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Johnson City reacts to state of emergency

W. Kenneth Medley II • Feb 16, 2019 at 12:34 AM

President Donald J. Trump’s move to bypass Congress and declare a national emergency along the U.S.-Mexico border Friday drew strong and mixed reactions in Johnson City.

Both houses of Congress approved legislation to avert another government shutdown Thursday, but that bill only allotted $1.4 billion for border security, far below the $5.7 billion Trump demanded before the 35-day government shutdown that ended last month.

During his announcement, Trump said that he could build the barrier over a longer period of time, but he wants “to get it done faster.”

The question of where the funds will come from are still up in the air. Proposed measures lean toward re-appropriating money from the military construction fund. The secretary of defense can divert money from the fund during times of war or presidential national emergencies, according to a 1982 law.

What did some Johnson City residents think of Trump’s move?

“If Congress is not going to allow it to be budgeted in, then it needs to come from somewhere. It is up to Congress what they want done,” Dorothy Mccabe, VFW Post 2108 quartermaster, said, “They have to do something, they are not really giving him any other options.”

Ed Wolff, a local activist and columnist, is worried about the checks and balances in an emailed statement. 

“The President, by evoking a national emergency, might be creating a constitutional crisis. The founding fathers of this nation were incredibly wise in creating a separation of powers: Congress enacts the laws, including development of revenue and identification of expenditures. The Executive branch carries out the laws and exercises military judgment and foreign policy. The Judicial branch decides on justice and interpretation of the law. By this action, the President is attempting to encroach upon the powers of Congress.

When I listened to his comments I heard the President evoke fear, talk about himself and what a great President he is, and use techniques applied by despots. I heard his comments to be political rather than concerned about the national interests. I heard nothing of concern for the people, our citizens at the border, those being confined, the plight of those desiring the true values of this nation because of the fear for their lives, economically and/or physically. I heard lies to make his case. I heard nothing of the awareness that almost 2/3 of our nation do not want the President to evoke a national emergency. What I heard is not a leader, but a politician bowing to his base rather than the health of our nation.”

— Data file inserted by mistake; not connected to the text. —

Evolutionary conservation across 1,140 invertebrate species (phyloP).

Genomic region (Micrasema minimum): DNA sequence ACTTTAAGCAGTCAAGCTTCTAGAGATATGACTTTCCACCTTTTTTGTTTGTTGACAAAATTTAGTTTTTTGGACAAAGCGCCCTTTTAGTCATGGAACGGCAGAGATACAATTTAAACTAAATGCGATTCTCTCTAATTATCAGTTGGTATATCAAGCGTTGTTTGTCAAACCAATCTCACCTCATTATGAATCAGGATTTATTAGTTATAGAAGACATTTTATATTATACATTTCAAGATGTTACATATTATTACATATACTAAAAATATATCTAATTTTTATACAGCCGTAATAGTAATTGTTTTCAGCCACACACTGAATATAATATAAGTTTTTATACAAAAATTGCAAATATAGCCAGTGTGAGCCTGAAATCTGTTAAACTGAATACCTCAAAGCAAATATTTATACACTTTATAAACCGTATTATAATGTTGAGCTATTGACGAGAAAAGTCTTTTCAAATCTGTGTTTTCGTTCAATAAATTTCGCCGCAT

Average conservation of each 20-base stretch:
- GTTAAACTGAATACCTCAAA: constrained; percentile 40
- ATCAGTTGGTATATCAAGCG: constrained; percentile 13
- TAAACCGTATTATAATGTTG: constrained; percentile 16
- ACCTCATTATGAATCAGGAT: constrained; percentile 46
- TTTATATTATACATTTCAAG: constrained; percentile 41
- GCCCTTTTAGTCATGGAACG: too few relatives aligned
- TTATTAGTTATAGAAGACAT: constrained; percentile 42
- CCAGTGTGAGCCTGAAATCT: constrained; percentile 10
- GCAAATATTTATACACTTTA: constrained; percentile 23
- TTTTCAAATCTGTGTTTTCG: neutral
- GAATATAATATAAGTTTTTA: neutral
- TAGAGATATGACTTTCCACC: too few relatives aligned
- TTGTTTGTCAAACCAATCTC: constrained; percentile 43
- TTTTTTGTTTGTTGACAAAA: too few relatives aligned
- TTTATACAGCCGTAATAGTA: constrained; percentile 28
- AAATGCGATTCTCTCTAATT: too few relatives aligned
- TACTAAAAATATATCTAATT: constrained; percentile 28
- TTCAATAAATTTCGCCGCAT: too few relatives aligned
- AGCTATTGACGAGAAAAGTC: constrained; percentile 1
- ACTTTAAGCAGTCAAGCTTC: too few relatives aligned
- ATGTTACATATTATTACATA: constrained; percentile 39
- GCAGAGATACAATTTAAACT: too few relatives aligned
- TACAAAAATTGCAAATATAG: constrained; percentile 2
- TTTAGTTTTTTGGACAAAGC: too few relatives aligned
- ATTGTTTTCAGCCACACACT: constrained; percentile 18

Kaylani Ngirarois weighed in with a different perspective.

She is a U.S. Army veteran, serving for six years. During that time she spent 21 months in Afghanistan on two separate combat tours. Now, she is a business student at Strayer University, daughter of an immigrant and mother of three. She also served as a U.S. Customs Inspector at Saipan International Airport before moving to Johnson City.

Ngirarois said, “I don’t necessarily think that building a wall is going to stop crime, stop all illegal immigrants coming in or the drug and sex trafficking that occurs at the border, but I feel that it will help. (Trump) calling this state of emergency to do so, they really didn’t give him an option and we all saw it coming. Nancy Pelosi didn’t want to work with him. None of the Democrats wanted to work with him. They were only giving him 25 percent of what he asked for. I agree that he has to pull funds from other places, because no one wants to give him any money now. He is pulling these funds from the military construction build-up, not from their mouths. Not from their homes or anything like that. I am OK with it.”

She also added, “I agree with Ted Cruz about the El Chapo deal. Taking all that drug money from him and funding the border security. That would be like Mexico paying for it. (Trump) did say Mexico was going to pay for it.”

Being an immigrant living in Johnson City, Joseph Penaloza, Hispanic American Community Student Alliance president at ETSU, says it is hard to hear Trump, the leader of the U.S., label Hispanics as rapists, drug dealers and murders. Penaloza emailed his statement to the Johnson City Press.

“First things first, I believe everyone is entitled to their own political opinion and that we must respect each other, no matter what we may believe.”

Penaloza added, “From my perspective, the decision by President Trump to declare a state of emergency to secure funding for his wall is simply an egregious overstep of presidential authority. It is the job of the Congress to control the finances of the country, not the President’s.

“In addition, this creates a dangerous precedent in the fact that the president seems to be acting outside of the role of the executive branch. Thus endangering the checks and balances that the forefathers intended. I think that most Americans, no matter what community they belong to, believe the U.S. has a right to secure its borders, guard against the threats of terrorism, and the movement of clandestine goods. Including human trafficking, but there are several problems with the methods that the president is using to achieve the desired goal.”

A full copy of Penaloza’s statement can be found here.